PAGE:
The SolarWinds Cyber Attack

In light of the SolarWinds cyber attack the US Senate met about the events surrounding the attack and what can be done to prevent it in the future.

In light of the SolarWinds cyber attack (which you’ve more than likely heard of by now), the US Senate met about the events surrounding the attack and what can be done to prevent (or at least reduce the likelihood of) similar events in the future. There were some very interesting witness testimonials, but not all good. If policymakers draft policy based solely on what these witnesses said, we might be in some serious trouble! Evan and Brad recount the hearing and discuss their thoughts on the attacks, the witnesses, the hearing itself, and more.

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Podcast Transcription:

[00:00:22] Evan Francen: welcome listeners. Thanks for tuning in to this episode of the unsecurity podcast. This is episode 121 to date is March 2nd 2021 20 once. Uh, joining me as usual is my good friend Brad. My good morning Brad

[00:00:37] Brad Nigh: morning Evan.

[00:00:38] Evan Francen: How you doing man?

[00:00:40] Brad Nigh: Not bad. I’m excited. It’s going to warm up. I saw that we might not have snow uh cover by this time next week.

[00:00:52] Evan Francen: that’s cool man.

[00:00:53] Brad Nigh: I did. Yeah,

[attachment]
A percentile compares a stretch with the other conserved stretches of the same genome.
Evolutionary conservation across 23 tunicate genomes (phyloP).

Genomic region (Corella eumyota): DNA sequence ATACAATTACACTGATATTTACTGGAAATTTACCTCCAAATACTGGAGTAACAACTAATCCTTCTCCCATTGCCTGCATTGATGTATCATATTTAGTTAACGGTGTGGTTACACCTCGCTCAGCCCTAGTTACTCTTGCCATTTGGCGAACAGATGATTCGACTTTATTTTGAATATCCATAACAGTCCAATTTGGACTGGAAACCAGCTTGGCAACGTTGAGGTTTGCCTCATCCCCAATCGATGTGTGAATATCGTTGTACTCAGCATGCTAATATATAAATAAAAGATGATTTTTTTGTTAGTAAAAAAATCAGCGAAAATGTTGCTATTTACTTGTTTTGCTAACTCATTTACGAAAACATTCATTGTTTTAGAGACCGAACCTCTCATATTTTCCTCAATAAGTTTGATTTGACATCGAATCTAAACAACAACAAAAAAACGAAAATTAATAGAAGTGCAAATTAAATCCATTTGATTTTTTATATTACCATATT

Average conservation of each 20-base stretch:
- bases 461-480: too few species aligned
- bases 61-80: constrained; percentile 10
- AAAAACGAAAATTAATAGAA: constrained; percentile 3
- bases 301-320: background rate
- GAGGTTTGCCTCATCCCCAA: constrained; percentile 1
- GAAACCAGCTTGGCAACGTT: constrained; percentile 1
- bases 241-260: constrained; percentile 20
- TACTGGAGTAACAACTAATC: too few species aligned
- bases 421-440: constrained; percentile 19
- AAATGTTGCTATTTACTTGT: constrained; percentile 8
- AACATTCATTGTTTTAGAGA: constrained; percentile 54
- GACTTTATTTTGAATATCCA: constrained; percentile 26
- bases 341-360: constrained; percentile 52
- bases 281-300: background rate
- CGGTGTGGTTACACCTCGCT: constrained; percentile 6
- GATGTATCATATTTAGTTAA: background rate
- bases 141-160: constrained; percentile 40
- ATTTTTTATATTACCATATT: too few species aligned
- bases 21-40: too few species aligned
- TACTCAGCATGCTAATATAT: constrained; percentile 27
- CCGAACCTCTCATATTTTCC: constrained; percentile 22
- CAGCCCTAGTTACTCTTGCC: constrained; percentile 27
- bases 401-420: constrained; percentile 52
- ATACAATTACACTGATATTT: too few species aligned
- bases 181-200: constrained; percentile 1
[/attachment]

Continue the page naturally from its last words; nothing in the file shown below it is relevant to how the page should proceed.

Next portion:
[00:00:57] Evan Francen: I uh, you know, I’m heading for Daytona bike week on third thursday friday,

[00:01:04] Brad Nigh: whatever.

[00:01:06] Evan Francen: Yeah. Uh, so down in Daytona beach and I booked my Airbnb back in december and got a notice from the owner yesterday morning that she canceled my reservation. Well, I know. So I’m like, what the hell? How could And there’s no recourse you can’t do anything they give, you know, you get your money back. But yeah, but there’s a reason why I booked in december because now it’s all going to be booked up

[00:01:43] Brad Nigh: right and anything else is gonna be more expensive. Right? Report that that it seems shady.

[00:01:51] Evan Francen: Well, I am going to report that. I’m actually gonna send her a bill to for, I got the basically the same resort. Um, But I, it took me, I spent $5 trying to find a new place to stay because you know there’s like 500,000 to a million people that go to this thing. And so I’m trying to figure out, you know I’m checking everything and I finally found a place It’s going to cost me like $3300. And the one that I had had before it was like 20 500

[00:02:25] Brad Nigh: wow.

[00:02:27] Evan Francen: Right? And so it’s like Crap man. I mean that’s 800 bucks. and uh And it takes like five days for them to reverse you know for them to replace you. So I’m not like you know it’s like because I don’t take like I don’t take like big time money out of the company. You know what I mean? I try to live on a on a salary like everybody else. Right? Yeah. Yeah that makes things tight.

[00:03:00] Brad Nigh: That’s real money.

[00:03:02] Evan Francen: Yeah. So I was yesterday but you know it’s going to be like 70 something down there so and I guess I’m not gonna complain.